Diagnosis

Your doctor will likely suspect factor V Leiden if you've had one or more episodes of thrombosis or pregnancy loss or if you have a strong family history of thrombotic disease. Your doctor can confirm that you have factor V Leiden with a blood test. Two types of tests can be done:

  • Activated protein C resistance test. Your blood sample may be tested to determine whether your blood is resistant to activated protein C, one of the anti-clotting proteins that help control factor V. This is known as an activated protein C (APC) resistance assay. If your blood is resistant to activated protein C, you likely have a mutation in the factor V gene.
  • Genetic test. A genetic test is done to determine whether you have a factor V gene mutation. It may also be used to confirm the results of the APC resistance test or to determine whether you've inherited one or two copies of the gene mutation.

    If you're taking blood-thinning medications (anticoagulants), you may have only the genetic test. Anticoagulants interfere with the activated protein C resistance test.

Testing babies before or soon after birth isn't recommended. Children who don't have symptoms of clotting problems also don't need screening. Blood clots are rare, even in children with factor V Leiden. Testing isn't recommended until adulthood.

When your child is an adult, he or she will be better able to fully understand the risks and benefits associated with genetic testing. Chances are good that your child may never have any signs or symptoms related to factor V Leiden.

Treatment

Doctors generally use blood-thinning (anticoagulant) medications, such as warfarin (Coumadin, Jantoven), heparin or low molecular weight heparin to treat people who develop blood clots.

If genetic tests have confirmed that you have factor V Leiden, but you haven't had any blood clots, then your doctor probably won't prescribe blood thinners on a regular basis. But you may be given a course of blood thinners to reduce your risk of DVT during high-risk situations, such as having surgery or being hospitalized.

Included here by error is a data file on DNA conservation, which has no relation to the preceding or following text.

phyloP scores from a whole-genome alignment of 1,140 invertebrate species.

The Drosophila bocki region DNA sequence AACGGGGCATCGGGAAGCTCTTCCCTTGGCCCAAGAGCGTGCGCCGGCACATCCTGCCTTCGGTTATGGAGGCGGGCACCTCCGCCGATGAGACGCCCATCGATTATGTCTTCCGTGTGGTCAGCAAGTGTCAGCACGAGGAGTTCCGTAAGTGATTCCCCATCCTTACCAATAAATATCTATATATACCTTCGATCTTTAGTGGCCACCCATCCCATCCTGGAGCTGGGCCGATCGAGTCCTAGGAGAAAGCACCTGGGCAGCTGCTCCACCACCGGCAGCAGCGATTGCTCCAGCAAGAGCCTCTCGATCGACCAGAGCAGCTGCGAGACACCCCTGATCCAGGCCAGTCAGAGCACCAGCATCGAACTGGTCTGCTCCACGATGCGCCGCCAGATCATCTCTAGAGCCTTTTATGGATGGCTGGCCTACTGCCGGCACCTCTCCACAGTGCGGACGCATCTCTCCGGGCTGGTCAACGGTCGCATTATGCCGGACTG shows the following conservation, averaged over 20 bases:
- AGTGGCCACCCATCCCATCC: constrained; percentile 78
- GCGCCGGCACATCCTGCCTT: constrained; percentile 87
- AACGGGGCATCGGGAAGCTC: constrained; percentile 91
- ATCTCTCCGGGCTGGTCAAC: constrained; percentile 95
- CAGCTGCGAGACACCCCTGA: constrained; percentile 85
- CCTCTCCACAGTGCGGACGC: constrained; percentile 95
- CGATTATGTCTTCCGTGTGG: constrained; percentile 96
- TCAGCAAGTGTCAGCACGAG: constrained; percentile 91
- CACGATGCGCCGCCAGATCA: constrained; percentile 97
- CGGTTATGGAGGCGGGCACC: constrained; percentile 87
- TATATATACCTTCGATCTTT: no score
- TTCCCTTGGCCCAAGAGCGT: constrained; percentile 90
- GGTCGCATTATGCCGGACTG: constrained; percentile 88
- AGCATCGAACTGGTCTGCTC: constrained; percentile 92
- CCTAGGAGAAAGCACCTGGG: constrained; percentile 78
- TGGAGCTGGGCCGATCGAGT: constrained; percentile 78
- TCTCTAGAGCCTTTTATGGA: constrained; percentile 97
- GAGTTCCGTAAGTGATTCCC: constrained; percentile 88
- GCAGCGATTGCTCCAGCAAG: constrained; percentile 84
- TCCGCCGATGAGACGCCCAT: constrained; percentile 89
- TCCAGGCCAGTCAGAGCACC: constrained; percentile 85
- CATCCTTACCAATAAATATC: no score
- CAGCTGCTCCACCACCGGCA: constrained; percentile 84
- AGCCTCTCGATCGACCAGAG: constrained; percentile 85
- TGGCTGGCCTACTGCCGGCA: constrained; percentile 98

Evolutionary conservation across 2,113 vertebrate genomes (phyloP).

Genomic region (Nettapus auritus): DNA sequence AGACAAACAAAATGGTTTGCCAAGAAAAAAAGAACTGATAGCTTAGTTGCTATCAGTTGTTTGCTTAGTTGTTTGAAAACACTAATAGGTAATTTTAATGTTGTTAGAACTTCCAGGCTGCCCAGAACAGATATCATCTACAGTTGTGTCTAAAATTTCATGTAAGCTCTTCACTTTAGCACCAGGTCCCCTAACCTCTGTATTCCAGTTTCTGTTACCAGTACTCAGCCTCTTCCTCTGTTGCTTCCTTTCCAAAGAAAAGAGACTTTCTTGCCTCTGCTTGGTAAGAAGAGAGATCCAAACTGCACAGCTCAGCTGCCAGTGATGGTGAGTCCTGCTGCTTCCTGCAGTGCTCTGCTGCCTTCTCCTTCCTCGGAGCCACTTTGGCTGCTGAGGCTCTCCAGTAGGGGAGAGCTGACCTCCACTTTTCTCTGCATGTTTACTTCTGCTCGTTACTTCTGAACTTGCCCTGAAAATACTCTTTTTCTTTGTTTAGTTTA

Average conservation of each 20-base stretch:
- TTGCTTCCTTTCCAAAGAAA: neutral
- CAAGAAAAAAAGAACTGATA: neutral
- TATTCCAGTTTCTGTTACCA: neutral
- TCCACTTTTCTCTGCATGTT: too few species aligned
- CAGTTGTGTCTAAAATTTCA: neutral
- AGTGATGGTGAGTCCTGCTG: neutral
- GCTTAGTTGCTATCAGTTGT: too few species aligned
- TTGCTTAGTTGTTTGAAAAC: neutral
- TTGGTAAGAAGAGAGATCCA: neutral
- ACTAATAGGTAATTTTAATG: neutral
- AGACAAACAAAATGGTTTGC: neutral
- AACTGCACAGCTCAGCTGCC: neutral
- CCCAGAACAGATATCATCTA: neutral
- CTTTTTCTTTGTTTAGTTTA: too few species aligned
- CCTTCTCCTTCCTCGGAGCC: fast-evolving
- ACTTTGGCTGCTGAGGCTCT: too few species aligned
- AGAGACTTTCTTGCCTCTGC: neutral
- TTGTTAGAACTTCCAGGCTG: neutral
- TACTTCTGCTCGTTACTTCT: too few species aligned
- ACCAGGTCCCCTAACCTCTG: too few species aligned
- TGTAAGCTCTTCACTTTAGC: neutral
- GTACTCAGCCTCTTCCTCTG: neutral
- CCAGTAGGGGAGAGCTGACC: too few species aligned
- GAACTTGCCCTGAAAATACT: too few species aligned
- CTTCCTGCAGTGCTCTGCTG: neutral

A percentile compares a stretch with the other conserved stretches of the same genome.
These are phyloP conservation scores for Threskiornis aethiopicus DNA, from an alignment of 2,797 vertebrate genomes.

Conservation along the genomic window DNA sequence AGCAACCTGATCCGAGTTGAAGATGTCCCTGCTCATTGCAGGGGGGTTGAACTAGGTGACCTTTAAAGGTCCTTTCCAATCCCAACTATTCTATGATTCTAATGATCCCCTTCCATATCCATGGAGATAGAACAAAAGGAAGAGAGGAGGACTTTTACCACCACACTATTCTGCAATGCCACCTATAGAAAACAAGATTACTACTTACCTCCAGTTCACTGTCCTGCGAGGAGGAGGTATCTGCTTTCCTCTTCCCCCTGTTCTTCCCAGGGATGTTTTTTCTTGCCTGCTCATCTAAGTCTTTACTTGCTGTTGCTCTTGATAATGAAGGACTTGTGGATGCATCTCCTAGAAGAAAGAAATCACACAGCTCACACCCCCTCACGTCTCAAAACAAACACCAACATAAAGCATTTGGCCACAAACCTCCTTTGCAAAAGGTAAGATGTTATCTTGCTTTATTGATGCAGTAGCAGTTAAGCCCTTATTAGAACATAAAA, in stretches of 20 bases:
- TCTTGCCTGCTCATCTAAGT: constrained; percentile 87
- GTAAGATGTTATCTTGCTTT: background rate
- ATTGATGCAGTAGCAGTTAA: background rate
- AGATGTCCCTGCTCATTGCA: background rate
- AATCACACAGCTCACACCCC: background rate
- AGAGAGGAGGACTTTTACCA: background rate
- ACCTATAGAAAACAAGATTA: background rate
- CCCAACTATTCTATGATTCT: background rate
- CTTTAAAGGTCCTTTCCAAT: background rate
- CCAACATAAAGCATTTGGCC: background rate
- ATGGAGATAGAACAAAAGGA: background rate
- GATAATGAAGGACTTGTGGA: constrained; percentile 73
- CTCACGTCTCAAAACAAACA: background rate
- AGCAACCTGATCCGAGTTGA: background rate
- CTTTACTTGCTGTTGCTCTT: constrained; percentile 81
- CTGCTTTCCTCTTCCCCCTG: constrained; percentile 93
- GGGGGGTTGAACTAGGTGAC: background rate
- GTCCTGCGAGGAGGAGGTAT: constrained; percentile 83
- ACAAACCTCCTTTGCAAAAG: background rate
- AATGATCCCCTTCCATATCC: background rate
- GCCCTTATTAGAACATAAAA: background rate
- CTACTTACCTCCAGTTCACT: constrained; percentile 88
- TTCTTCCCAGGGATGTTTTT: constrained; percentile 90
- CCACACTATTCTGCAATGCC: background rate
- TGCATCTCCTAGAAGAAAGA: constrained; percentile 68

If you have a blood clot, standard initial treatment involves a combination of heparin and warfarin. Your doctor will discontinue the heparin after the initial treatment and continue the warfarin. How long you need to take medication will depend on the circumstances of your thrombosis.

  • Heparin. This anticoagulant medication works more quickly than warfarin does. It can be administered directly into a vein (intravenously) or under the skin (subcutaneously). You can inject yourself with some forms of heparin, including enoxaparin (Lovenox) and dalteparin (Fragmin). Heparin is considered safe to take during pregnancy.

    Possible risks of heparin include excess bleeding and allergic reaction. Heparin doesn't have a standard dose, so it requires regular blood tests and adjustments to get the right dose for you.

  • Warfarin (Coumadin, Jantoven). This anticoagulant comes in pill form, so it's easier to take than heparin. Warfarin may cause birth defects, so it isn't usually recommended during pregnancy, especially the first trimester. Bleeding is the most common side effect of warfarin.

    This drug interacts with many other medications and herbs, so be sure to check with your doctor or pharmacist before taking anything else. As with heparin, there isn't a standard dose for warfarin, so you'll need regular blood tests and dose adjustments while taking warfarin.

New oral blood thinners

Three new oral medications have been approved by the Food and Drug Administration for the prevention and treatment of blood clots in certain people. They have an advantage over warfarin, as they don't require blood test monitoring or dose adjustments. Bleeding complications are the most serious side effect of these medications, but that risk appears to be lower with these drugs than with warfarin:

  • Dabigatran (Pradaxa)
  • Rivaroxaban (Xarelto)
  • Apixaban (Eliquis)

Excessive bleeding caused by these new oral blood thinners can't be easily reversed. Bleeding caused by heparin and warfarin, on the other hand, can be quickly reversed.

These newer medications also haven't been well-studied in pregnant women. They may interact with certain medications, but do have far fewer food or drug interactions compared with warfarin.

Talk with your doctor about the risks and benefits for you of new oral blood thinners compared with warfarin.

Follow-up care

If you're taking an anticoagulant medication that increases the risk of excessive bleeding, your doctor will follow you closely. You'll have blood tests to help your doctor make sure your blood is capable of clotting enough to stop bleeding if you bruise or cut yourself.

Factor V Leiden during pregnancy

Most women with factor V Leiden have normal pregnancies. However, the risk of blood clots during pregnancy is higher. Pregnant women with factor V Leiden need close medical supervision throughout their pregnancies. There's no evidence that preventive treatment with blood-thinning medications would be effective enough to outweigh the potential risks of using these drugs during pregnancy or delivery.